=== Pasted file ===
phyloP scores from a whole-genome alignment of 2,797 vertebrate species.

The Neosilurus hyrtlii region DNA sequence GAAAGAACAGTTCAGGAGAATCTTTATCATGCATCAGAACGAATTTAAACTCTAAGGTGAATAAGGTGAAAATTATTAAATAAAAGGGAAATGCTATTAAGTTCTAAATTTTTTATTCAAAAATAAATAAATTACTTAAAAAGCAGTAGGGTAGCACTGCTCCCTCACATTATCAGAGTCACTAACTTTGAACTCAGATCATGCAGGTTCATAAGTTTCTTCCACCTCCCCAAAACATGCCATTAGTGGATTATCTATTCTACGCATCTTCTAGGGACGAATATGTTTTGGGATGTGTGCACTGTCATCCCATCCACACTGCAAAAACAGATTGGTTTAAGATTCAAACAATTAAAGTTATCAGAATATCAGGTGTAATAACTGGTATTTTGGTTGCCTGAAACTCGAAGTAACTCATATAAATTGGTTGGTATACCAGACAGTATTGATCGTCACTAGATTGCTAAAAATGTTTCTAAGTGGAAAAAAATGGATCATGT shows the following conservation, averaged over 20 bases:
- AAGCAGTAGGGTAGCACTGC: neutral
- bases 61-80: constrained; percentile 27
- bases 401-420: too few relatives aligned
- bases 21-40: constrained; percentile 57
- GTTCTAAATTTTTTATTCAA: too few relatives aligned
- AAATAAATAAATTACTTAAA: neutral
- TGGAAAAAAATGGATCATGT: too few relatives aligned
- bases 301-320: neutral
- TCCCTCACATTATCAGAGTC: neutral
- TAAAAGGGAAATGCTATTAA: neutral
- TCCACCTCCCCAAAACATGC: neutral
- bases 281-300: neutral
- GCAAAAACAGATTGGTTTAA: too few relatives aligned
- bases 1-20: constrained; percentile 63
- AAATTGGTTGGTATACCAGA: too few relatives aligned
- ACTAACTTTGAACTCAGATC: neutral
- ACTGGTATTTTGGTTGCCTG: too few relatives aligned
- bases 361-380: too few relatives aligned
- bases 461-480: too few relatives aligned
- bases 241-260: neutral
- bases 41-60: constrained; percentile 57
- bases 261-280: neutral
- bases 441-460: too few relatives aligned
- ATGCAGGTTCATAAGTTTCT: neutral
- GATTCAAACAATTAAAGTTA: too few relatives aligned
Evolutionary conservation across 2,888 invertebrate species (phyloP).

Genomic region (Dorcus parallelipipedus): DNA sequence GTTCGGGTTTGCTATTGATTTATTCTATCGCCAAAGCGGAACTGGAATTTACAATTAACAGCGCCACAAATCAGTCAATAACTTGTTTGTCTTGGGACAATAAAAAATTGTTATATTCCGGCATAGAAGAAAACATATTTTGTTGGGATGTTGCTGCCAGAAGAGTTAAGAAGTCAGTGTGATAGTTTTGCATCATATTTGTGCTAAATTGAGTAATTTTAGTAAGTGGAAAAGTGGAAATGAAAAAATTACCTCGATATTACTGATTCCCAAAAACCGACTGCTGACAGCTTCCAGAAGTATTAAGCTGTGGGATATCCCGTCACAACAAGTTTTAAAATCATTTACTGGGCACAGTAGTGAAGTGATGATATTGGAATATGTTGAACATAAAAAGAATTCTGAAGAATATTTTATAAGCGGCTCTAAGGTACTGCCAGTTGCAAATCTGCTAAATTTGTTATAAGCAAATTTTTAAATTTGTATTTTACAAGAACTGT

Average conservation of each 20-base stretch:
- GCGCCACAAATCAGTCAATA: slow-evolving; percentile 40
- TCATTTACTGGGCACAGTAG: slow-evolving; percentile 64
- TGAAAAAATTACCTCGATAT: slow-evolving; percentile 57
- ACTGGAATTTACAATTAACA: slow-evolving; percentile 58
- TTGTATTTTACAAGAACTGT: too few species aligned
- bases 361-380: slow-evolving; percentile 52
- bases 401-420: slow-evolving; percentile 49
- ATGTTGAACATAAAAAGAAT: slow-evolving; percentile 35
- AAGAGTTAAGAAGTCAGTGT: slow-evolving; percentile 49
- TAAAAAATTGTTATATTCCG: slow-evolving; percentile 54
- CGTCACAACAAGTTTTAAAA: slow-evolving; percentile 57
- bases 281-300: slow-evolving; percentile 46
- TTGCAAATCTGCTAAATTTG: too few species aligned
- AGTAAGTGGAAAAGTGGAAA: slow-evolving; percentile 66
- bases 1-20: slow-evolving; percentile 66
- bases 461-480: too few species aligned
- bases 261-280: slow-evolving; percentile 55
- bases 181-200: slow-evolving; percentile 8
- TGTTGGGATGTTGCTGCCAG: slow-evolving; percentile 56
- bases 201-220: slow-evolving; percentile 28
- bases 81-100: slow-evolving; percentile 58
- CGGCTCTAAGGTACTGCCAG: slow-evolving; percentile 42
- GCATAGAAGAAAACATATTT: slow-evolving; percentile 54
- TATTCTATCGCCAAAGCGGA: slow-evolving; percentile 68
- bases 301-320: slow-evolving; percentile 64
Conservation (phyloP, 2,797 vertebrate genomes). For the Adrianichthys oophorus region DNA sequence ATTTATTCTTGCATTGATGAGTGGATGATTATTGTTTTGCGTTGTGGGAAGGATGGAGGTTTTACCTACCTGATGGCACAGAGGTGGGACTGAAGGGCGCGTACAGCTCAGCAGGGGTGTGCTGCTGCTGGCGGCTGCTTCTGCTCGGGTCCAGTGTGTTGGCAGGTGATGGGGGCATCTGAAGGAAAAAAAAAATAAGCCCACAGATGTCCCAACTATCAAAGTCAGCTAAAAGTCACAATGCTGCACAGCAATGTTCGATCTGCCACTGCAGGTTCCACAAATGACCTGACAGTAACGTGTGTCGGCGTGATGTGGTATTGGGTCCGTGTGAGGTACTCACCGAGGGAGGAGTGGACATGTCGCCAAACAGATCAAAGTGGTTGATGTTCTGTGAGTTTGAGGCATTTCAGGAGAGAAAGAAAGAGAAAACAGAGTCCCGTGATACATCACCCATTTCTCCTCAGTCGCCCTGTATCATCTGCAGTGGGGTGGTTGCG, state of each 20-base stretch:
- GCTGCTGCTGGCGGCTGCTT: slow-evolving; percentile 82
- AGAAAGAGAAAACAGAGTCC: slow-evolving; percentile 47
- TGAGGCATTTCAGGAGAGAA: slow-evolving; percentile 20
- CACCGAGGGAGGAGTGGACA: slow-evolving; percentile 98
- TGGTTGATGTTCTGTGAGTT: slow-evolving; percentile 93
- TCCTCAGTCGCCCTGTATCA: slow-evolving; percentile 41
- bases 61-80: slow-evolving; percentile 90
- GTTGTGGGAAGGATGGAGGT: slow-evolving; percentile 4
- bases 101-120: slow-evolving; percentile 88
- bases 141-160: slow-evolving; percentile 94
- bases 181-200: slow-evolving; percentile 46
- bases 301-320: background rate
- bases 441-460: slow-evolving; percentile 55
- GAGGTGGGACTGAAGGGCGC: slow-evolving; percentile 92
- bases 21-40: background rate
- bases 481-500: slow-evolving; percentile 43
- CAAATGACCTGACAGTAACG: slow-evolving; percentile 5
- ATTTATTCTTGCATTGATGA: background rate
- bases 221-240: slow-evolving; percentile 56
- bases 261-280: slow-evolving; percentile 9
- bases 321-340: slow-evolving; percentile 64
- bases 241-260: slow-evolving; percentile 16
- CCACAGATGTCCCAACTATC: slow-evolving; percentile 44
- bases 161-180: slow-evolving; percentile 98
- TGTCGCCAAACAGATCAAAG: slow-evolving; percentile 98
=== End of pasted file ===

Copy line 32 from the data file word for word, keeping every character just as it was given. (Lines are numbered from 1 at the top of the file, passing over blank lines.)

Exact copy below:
- TCATTTACTGGGCACAGTAG: slow-evolving; percentile 64